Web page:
Speleothems in Florida's Underwater Karst

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Re: Speleothems in Florida's Underwater Karst

Postby danstraley » May 30, 2008 10:49 pm

As a longtime Florida dry caver, I can tell you that Florida speleothems are associated with certain limestone layers (regional). With that said, I've heard of underwater speleothems in Citrus and Hernando County. These two counties are home to some of the deepest underwater caves in the world and also are the highest cave areas in peninsular Florida (and home to Florida's deepest dry caves at -95ft and -93ft). The dry caves in the area have lots of formations. I believe that I've heard of formations in Warm Mineral Springs in Sarasota County too. The Tampa Bay is home to the Tampa Bay Geode, which are rarely found out in the bay.

Later,

Dan
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Re: Speleothems in Florida's Underwater Karst

Postby danstraley » May 31, 2008 11:17 am

Yep, I did a quick google of warm mineral springs and found this page which eludes to stalactites in the cave. I had heard previously that they were around the -90ft mark.I believe that I had heard that from some diver friends that had explored the cave.
http://www.warmmineralsprings.com/science.shtml

Hope it helps.

Dan
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Re: Speleothems in Florida's Underwater Karst

Postby George Dasher » Jun 24, 2008 11:44 am

I would think there would be two reasons speleothems do not form underwater.

First, the flow of water into the cave passage encounters a flow of water through the cave passage, not an air-filled passage. There thus may be no kind of CO2 boundary to cause the CaCO3 precipitation to begin.

Second, because cave formation is so slow, any kind of water flow through the passage is going to take the precipitated CaCO3 down the passage.

Also, any acidity in the passage water flow can dissolve any formations that have been deposited. I believe this happens in "land caves" with storm surges that move the deposition-dissolve boundary around in the cave.
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Re: Speleothems in Florida's Underwater Karst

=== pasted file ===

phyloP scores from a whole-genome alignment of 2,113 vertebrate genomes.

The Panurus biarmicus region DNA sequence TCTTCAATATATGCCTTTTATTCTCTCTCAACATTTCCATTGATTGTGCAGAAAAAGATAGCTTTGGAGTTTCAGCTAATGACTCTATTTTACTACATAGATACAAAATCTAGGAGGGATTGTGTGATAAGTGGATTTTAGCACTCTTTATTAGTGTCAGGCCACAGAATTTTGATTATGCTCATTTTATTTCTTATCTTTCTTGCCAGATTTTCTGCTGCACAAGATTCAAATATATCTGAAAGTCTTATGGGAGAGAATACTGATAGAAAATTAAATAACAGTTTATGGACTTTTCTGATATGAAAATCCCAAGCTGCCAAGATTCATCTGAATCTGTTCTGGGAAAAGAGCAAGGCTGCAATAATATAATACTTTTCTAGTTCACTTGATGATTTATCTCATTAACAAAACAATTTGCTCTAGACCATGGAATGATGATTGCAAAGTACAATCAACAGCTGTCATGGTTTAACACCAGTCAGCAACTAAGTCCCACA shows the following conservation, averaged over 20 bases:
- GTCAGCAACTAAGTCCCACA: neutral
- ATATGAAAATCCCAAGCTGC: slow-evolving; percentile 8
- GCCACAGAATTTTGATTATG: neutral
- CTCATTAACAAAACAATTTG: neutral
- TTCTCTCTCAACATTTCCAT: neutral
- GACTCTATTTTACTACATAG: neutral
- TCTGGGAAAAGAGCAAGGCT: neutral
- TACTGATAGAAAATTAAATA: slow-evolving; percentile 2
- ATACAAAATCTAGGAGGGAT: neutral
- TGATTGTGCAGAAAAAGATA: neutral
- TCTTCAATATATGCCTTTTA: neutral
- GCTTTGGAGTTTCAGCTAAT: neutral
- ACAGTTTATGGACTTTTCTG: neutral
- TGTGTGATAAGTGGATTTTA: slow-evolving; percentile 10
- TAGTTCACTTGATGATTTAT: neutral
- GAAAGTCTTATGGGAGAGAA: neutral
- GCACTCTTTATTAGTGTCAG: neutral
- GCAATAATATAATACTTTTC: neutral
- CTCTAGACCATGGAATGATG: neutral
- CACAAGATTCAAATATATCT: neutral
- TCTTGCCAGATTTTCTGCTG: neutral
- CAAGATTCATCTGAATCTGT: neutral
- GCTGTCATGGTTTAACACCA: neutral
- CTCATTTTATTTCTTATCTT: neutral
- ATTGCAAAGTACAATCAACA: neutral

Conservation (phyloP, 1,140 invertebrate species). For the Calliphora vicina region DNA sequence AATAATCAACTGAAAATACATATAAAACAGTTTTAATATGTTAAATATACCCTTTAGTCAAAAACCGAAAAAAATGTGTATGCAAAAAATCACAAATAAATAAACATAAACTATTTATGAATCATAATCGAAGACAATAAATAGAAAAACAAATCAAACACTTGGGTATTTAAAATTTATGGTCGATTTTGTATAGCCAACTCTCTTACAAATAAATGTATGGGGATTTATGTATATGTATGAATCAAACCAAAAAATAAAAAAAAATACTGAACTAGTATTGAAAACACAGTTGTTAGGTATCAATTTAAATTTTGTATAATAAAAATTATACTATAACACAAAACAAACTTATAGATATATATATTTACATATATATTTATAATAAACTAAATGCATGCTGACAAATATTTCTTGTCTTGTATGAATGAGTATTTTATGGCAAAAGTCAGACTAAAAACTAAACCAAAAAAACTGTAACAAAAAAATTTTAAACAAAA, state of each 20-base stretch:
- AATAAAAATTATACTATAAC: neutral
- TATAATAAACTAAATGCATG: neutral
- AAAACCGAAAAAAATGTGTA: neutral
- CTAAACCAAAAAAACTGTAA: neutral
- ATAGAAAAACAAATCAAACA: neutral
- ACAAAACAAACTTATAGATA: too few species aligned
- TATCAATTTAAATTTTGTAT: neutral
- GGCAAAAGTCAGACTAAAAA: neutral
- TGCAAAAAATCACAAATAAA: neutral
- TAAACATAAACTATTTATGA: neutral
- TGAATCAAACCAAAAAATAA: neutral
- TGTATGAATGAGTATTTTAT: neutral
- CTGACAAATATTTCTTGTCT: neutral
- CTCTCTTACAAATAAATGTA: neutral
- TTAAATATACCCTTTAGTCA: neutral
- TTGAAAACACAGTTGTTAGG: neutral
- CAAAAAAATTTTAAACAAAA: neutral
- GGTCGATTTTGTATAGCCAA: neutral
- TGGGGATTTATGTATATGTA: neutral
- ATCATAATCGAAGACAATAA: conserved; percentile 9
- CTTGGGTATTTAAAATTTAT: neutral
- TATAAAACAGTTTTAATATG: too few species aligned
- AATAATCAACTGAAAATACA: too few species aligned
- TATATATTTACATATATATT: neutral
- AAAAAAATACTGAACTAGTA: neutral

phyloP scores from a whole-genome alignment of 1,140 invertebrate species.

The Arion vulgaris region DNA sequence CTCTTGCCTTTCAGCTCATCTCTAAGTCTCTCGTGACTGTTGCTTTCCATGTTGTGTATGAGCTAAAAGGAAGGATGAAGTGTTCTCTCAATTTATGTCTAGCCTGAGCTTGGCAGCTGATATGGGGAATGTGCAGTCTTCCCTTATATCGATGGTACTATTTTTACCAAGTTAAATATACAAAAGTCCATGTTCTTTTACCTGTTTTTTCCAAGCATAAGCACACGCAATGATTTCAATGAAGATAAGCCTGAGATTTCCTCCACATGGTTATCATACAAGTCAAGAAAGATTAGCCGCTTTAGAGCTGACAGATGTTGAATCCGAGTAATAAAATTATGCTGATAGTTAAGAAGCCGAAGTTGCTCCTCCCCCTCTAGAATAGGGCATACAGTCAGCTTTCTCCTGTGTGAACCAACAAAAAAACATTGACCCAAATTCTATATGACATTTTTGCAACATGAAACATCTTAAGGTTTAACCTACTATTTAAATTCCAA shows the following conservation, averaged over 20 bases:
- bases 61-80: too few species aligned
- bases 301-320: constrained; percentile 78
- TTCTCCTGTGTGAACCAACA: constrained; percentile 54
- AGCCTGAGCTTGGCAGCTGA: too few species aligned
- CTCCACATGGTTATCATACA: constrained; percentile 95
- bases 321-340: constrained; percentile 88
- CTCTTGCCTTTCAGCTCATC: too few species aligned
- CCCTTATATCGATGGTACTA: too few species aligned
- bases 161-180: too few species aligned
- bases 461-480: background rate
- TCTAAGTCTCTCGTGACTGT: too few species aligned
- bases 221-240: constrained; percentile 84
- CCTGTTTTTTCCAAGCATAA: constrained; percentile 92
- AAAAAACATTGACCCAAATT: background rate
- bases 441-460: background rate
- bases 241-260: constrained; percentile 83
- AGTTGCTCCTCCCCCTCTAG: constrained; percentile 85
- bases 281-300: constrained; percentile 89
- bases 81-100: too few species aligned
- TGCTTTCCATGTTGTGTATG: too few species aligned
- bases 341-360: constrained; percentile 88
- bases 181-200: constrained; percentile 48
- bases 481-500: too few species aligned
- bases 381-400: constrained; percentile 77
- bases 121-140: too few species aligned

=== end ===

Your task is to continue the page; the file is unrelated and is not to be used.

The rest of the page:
Postby hewhocaves » Jul 14, 2008 9:42 am

George Dasher wrote:I would think there would be two reasons speleothems do not form underwater.

First, the flow of water into the cave passage encounters a flow of water through the cave passage, not an air-filled passage. There thus may be no kind of CO2 boundary to cause the CaCO3 precipitation to begin.

Second, because cave formation is so slow, any kind of water flow through the passage is going to take the precipitated CaCO3 down the passage.

Also, any acidity in the passage water flow can dissolve any formations that have been deposited. I believe this happens in "land caves" with storm surges that move the deposition-dissolve boundary around in the cave.


i'm guessing #2 is more a driver than #1 (because we can get things like calcite rafts and underwater mammaries in really still water). It also helps to raise the Ca2+ ion count (and is therefore useful in spring sampling).

And George is correct - existing formations can be dissolved away by 'acidic' waters coming in. (i.e. meteroric). I've seen lots of formations like that in WV. Usually about a foot or so above the current stream level :tonguecheek:
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Re: Speleothems in Florida's Underwater Karst

Postby Buford » Oct 23, 2011 12:07 pm

Calcite rafts are not uncommon in Florida's headwater (very low flow, phreatic) caves, especially those in the north-central part of the peninsula (Levy, Marion, & Alachua Counties, for instance). Some of the Archer Caves (Alachua and Levy Counties) have deposition-erosion calcite formations that grow when water tables are low and the caves are air-filled, but then erode when water tables rise and their formations are inundated.

The estevelle caves along the Suwannee and (northern) Withlacoochee Rivers experience reversed flow and become siphons during flood events. These river waters are acidic and aggressive, and would quickly eat any calcite depositions that managed to form.

Even "dry" caves in the Peninsula are rarely decorated anyway, and the notable exceptions aren't notable when compared to TAG, WV, NM, etc.
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